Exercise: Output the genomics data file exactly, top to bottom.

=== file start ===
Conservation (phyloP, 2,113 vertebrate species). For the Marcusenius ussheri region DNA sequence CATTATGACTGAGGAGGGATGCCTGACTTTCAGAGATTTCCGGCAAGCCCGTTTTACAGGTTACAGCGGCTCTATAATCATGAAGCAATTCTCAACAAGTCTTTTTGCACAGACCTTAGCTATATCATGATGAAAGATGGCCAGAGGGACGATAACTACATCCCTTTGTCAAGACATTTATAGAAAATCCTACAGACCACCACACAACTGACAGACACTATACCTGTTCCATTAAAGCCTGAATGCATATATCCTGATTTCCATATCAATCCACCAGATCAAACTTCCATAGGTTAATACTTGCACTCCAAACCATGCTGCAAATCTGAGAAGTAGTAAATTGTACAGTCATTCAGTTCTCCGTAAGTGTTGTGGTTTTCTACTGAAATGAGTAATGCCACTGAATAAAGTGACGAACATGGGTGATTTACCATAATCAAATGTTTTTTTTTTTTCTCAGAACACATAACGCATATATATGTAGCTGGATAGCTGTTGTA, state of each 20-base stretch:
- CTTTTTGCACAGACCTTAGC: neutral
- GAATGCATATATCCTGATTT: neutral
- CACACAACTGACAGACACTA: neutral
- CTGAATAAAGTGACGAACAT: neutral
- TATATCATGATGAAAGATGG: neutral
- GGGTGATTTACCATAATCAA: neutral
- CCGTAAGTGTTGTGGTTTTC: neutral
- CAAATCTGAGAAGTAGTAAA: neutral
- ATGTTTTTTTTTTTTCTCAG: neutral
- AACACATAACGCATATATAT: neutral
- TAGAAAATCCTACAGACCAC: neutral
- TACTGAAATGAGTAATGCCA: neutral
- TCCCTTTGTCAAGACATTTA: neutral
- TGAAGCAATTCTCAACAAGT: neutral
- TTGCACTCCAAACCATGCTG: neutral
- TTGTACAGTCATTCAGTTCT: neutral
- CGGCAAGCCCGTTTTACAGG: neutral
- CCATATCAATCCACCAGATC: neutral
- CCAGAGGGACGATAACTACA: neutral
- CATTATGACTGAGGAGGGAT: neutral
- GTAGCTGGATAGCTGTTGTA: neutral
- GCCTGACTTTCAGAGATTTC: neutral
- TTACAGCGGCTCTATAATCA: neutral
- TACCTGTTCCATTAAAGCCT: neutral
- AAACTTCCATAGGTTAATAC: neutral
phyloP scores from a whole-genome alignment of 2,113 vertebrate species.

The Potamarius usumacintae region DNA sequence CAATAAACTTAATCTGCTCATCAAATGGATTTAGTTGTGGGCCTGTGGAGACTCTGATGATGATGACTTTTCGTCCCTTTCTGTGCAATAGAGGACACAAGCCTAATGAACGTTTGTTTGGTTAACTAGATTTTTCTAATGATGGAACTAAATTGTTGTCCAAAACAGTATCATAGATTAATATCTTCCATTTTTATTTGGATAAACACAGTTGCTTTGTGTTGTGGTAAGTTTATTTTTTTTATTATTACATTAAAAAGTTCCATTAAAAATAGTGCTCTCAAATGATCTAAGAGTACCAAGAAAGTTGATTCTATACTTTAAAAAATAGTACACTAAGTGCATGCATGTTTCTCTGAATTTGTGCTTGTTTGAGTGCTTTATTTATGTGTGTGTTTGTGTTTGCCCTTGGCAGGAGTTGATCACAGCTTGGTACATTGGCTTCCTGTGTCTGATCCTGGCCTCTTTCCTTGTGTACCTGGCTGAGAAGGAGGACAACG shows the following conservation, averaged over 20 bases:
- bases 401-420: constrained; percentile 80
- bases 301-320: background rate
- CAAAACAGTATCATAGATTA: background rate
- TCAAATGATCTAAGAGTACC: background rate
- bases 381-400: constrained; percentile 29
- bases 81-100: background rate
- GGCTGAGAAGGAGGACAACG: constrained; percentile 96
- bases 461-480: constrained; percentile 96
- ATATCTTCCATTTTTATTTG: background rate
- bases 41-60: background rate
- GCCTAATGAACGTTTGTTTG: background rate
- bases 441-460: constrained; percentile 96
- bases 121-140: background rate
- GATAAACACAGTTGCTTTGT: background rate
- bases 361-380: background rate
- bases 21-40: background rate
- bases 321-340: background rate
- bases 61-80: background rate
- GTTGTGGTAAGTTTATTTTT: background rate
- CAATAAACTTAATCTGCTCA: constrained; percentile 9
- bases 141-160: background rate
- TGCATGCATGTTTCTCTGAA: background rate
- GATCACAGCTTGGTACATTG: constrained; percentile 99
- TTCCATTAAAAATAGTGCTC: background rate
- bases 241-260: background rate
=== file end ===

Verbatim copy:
Conservation (phyloP, 2,113 vertebrate species). For the Marcusenius ussheri region DNA sequence CATTATGACTGAGGAGGGATGCCTGACTTTCAGAGATTTCCGGCAAGCCCGTTTTACAGGTTACAGCGGCTCTATAATCATGAAGCAATTCTCAACAAGTCTTTTTGCACAGACCTTAGCTATATCATGATGAAAGATGGCCAGAGGGACGATAACTACATCCCTTTGTCAAGACATTTATAGAAAATCCTACAGACCACCACACAACTGACAGACACTATACCTGTTCCATTAAAGCCTGAATGCATATATCCTGATTTCCATATCAATCCACCAGATCAAACTTCCATAGGTTAATACTTGCACTCCAAACCATGCTGCAAATCTGAGAAGTAGTAAATTGTACAGTCATTCAGTTCTCCGTAAGTGTTGTGGTTTTCTACTGAAATGAGTAATGCCACTGAATAAAGTGACGAACATGGGTGATTTACCATAATCAAATGTTTTTTTTTTTTCTCAGAACACATAACGCATATATATGTAGCTGGATAGCTGTTGTA, state of each 20-base stretch:
- CTTTTTGCACAGACCTTAGC: neutral
- GAATGCATATATCCTGATTT: neutral
- CACACAACTGACAGACACTA: neutral
- CTGAATAAAGTGACGAACAT: neutral
- TATATCATGATGAAAGATGG: neutral
- GGGTGATTTACCATAATCAA: neutral
- CCGTAAGTGTTGTGGTTTTC: neutral
- CAAATCTGAGAAGTAGTAAA: neutral
- ATGTTTTTTTTTTTTCTCAG: neutral
- AACACATAACGCATATATAT: neutral
- TAGAAAATCCTACAGACCAC: neutral
- TACTGAAATGAGTAATGCCA: neutral
- TCCCTTTGTCAAGACATTTA: neutral
- TGAAGCAATTCTCAACAAGT: neutral
- TTGCACTCCAAACCATGCTG: neutral
- TTGTACAGTCATTCAGTTCT: neutral
- CGGCAAGCCCGTTTTACAGG: neutral
- CCATATCAATCCACCAGATC: neutral
- CCAGAGGGACGATAACTACA: neutral
- CATTATGACTGAGGAGGGAT: neutral
- GTAGCTGGATAGCTGTTGTA: neutral
- GCCTGACTTTCAGAGATTTC: neutral
- TTACAGCGGCTCTATAATCA: neutral
- TACCTGTTCCATTAAAGCCT: neutral
- AAACTTCCATAGGTTAATAC: neutral
phyloP scores from a whole-genome alignment of 2,113 vertebrate species.

The Potamarius usumacintae region DNA sequence CAATAAACTTAATCTGCTCATCAAATGGATTTAGTTGTGGGCCTGTGGAGACTCTGATGATGATGACTTTTCGTCCCTTTCTGTGCAATAGAGGACACAAGCCTAATGAACGTTTGTTTGGTTAACTAGATTTTTCTAATGATGGAACTAAATTGTTGTCCAAAACAGTATCATAGATTAATATCTTCCATTTTTATTTGGATAAACACAGTTGCTTTGTGTTGTGGTAAGTTTATTTTTTTTATTATTACATTAAAAAGTTCCATTAAAAATAGTGCTCTCAAATGATCTAAGAGTACCAAGAAAGTTGATTCTATACTTTAAAAAATAGTACACTAAGTGCATGCATGTTTCTCTGAATTTGTGCTTGTTTGAGTGCTTTATTTATGTGTGTGTTTGTGTTTGCCCTTGGCAGGAGTTGATCACAGCTTGGTACATTGGCTTCCTGTGTCTGATCCTGGCCTCTTTCCTTGTGTACCTGGCTGAGAAGGAGGACAACG shows the following conservation, averaged over 20 bases:
- bases 401-420: constrained; percentile 80
- bases 301-320: background rate
- CAAAACAGTATCATAGATTA: background rate
- TCAAATGATCTAAGAGTACC: background rate
- bases 381-400: constrained; percentile 29
- bases 81-100: background rate
- GGCTGAGAAGGAGGACAACG: constrained; percentile 96
- bases 461-480: constrained; percentile 96
- ATATCTTCCATTTTTATTTG: background rate
- bases 41-60: background rate
- GCCTAATGAACGTTTGTTTG: background rate
- bases 441-460: constrained; percentile 96
- bases 121-140: background rate
- GATAAACACAGTTGCTTTGT: background rate
- bases 361-380: background rate
- bases 21-40: background rate
- bases 321-340: background rate
- bases 61-80: background rate
- GTTGTGGTAAGTTTATTTTT: background rate
- CAATAAACTTAATCTGCTCA: constrained; percentile 9
- bases 141-160: background rate
- TGCATGCATGTTTCTCTGAA: background rate
- GATCACAGCTTGGTACATTG: constrained; percentile 99
- TTCCATTAAAAATAGTGCTC: background rate
- bases 241-260: background rate